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Posted: September 20, 2008
University of Arkansas Trustees approve $28 million nanotechnology push
(Nanowerk News) University of Arkansas trustees approved big money for the study of very small things Friday.
A $20 million nanotechnology building expanded to a $28 million project, when trustees approved a larger price tag.
"To be very honest, we thought about asking for $16 million more," Chancellor Dave Gearhart told the board.
Nanotechnology, or the properties of substances at a nearly atomic level, has potential applications in everything from improved health care to military weapons to more efficient batteries, said Greg Salamo, a physics professor.
"The future is just going to explode in this area," Salamo said. "Nanotech is really changing a lot of landscapes."
Trustees approved $20 million for the building earlier this year. It's in the design phase, but architectural work couldn't be completed until designers knew if the additional money would be approved, said Don Pederson, vice chancellor for finance and administration.
The additional $8 million will "shell out" additional space, with exact uses to be determined in coming years as the field expands, Gearhart said.
The money will be raised through a combination of state and federal grants and private fundraising, university officials said.
Salamo and colleagues in chemistry and engineering are seeking grants from agencies including the National Science Foundation and the National Institutes of Health, Salamo said. The building will be constructed on a parking lot along Dickson Street, just east of the KUAF radio station.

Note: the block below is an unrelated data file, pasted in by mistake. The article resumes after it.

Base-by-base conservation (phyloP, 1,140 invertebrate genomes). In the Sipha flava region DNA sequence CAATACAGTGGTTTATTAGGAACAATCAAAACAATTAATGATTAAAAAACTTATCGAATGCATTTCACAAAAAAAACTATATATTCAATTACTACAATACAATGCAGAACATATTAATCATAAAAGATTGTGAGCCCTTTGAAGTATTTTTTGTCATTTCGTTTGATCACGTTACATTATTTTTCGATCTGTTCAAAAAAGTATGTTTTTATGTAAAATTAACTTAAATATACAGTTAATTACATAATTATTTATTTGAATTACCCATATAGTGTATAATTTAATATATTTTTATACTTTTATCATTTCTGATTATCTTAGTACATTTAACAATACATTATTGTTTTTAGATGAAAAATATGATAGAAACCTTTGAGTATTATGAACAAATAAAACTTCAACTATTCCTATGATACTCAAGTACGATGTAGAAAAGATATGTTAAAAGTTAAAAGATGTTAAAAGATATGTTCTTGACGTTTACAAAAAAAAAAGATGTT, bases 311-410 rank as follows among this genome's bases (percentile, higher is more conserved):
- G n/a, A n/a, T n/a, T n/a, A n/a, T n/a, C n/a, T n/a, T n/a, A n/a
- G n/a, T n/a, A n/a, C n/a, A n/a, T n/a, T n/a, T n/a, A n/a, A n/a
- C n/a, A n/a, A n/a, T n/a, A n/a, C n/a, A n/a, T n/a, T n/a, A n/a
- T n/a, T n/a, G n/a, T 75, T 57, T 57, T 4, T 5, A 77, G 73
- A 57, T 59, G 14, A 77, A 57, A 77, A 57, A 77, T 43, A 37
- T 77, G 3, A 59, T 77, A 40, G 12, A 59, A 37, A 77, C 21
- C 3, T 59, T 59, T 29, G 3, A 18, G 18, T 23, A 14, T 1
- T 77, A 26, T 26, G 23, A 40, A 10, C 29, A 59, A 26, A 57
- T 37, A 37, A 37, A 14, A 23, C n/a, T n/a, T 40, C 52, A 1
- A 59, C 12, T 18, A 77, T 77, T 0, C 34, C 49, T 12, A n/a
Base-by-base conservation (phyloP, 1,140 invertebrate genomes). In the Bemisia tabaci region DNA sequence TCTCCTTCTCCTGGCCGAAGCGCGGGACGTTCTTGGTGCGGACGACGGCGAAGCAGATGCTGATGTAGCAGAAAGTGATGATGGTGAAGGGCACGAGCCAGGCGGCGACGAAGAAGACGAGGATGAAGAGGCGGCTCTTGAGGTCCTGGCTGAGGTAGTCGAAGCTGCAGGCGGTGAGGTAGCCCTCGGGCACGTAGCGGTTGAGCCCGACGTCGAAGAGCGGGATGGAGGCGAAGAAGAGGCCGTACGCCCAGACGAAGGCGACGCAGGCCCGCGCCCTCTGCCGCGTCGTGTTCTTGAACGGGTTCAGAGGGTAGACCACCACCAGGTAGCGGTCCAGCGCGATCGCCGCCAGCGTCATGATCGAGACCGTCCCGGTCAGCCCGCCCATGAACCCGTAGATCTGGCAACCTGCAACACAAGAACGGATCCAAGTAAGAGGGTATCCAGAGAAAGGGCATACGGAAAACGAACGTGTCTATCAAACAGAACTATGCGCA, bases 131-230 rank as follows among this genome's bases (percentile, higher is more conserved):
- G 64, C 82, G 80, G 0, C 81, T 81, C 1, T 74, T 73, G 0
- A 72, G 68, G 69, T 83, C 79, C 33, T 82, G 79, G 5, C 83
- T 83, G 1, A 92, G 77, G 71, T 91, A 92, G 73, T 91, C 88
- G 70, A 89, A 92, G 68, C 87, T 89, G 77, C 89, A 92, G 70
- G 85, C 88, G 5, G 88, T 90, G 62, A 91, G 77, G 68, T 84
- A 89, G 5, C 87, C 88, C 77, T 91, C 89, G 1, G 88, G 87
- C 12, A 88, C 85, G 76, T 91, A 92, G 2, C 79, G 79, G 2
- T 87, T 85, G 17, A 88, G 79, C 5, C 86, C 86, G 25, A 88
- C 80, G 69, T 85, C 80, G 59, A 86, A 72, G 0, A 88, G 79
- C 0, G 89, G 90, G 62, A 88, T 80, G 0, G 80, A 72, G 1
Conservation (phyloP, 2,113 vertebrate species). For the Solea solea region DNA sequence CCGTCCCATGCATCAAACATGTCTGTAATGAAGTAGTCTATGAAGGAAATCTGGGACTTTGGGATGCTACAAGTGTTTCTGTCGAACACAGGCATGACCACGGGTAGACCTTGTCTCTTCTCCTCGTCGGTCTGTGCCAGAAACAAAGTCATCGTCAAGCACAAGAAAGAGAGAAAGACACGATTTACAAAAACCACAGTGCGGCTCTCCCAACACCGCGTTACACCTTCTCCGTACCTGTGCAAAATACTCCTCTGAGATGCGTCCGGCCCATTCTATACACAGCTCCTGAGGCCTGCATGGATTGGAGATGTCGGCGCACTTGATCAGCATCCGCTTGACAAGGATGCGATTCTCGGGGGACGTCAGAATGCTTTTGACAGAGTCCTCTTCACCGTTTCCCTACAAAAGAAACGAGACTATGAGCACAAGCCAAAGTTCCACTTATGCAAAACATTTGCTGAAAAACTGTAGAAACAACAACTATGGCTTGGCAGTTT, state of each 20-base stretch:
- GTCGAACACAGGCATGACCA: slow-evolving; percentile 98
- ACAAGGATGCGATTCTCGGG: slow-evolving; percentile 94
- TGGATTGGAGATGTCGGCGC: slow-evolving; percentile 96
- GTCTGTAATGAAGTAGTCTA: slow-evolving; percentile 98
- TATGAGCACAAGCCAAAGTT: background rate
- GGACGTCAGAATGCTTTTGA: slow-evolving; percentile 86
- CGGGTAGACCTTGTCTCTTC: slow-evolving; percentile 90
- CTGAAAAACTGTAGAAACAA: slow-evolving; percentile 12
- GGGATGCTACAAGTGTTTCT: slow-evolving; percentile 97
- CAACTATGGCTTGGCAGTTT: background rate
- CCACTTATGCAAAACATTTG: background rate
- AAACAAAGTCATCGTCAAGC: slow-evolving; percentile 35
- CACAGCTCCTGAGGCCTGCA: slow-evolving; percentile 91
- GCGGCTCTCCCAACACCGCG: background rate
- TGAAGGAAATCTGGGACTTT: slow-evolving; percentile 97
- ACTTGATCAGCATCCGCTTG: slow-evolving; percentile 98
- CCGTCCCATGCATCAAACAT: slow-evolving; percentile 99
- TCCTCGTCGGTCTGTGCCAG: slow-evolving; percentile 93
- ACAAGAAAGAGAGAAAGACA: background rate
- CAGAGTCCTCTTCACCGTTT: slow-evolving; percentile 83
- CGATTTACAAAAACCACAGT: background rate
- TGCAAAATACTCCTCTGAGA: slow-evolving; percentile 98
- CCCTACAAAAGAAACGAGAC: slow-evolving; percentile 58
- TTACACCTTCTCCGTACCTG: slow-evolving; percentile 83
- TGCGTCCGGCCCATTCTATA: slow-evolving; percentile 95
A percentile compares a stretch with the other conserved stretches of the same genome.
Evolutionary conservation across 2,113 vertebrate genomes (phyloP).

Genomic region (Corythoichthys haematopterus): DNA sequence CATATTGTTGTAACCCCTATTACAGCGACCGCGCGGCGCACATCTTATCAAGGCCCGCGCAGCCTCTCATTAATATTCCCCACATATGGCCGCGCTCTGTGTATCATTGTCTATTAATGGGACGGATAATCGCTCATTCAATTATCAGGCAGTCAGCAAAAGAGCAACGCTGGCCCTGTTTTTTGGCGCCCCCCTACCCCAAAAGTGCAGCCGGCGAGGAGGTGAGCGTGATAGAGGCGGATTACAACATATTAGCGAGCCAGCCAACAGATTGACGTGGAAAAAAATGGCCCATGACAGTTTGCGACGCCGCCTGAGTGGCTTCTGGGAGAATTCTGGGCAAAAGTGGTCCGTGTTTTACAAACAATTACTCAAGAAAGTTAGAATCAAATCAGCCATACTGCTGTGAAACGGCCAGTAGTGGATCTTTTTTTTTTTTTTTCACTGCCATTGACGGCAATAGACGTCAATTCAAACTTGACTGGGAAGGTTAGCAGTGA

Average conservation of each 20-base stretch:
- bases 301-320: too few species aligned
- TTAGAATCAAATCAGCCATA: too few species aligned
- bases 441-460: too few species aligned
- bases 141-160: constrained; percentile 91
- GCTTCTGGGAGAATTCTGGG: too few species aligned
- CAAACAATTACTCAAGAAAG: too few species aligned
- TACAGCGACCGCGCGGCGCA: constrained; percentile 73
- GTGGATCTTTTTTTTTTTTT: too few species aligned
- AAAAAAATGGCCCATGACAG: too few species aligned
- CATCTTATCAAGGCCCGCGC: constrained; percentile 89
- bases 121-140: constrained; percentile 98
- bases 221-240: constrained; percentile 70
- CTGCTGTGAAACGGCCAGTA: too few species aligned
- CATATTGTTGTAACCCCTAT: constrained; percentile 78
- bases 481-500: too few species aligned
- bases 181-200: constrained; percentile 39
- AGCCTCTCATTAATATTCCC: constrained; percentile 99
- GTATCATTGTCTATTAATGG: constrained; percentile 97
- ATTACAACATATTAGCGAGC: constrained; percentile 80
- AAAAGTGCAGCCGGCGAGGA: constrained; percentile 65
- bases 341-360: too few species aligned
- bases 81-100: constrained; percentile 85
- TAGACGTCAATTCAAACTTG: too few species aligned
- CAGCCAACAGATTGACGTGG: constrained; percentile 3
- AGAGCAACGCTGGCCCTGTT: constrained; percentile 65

Groundbreaking could take place as early as this spring, with completion by late 2010 or early 2011, Pederson said.
The decision to expand the building comes on the heels of U.S. Senate authorization of $2.5 million for the university to study and develop new nanostructures that could protect soldiers from biological weapons.
The original $20 million price tag would have been covered by $16 million in bonds and $4 million in economic development money dedicated to the project earlier this year by Gov. Mike Beebe.
The building will help the university become a leader in the field, especially in the South and Midwest, Salamo said. Most major nanotechnology research, both by universities and private companies, is focused on the east and west coasts, he said.
"We've got a chance to really be a leader here," he said.
Trustee John Tyson asked if the building cost would be a one-time infusion into the program, or whether nanotechnology research would require additional money in future budgets.
"There's no doubt that if we're going to be a leader in this field, we'll have to spend some money," Salamo said. "As for how much, though, there's no way to guess."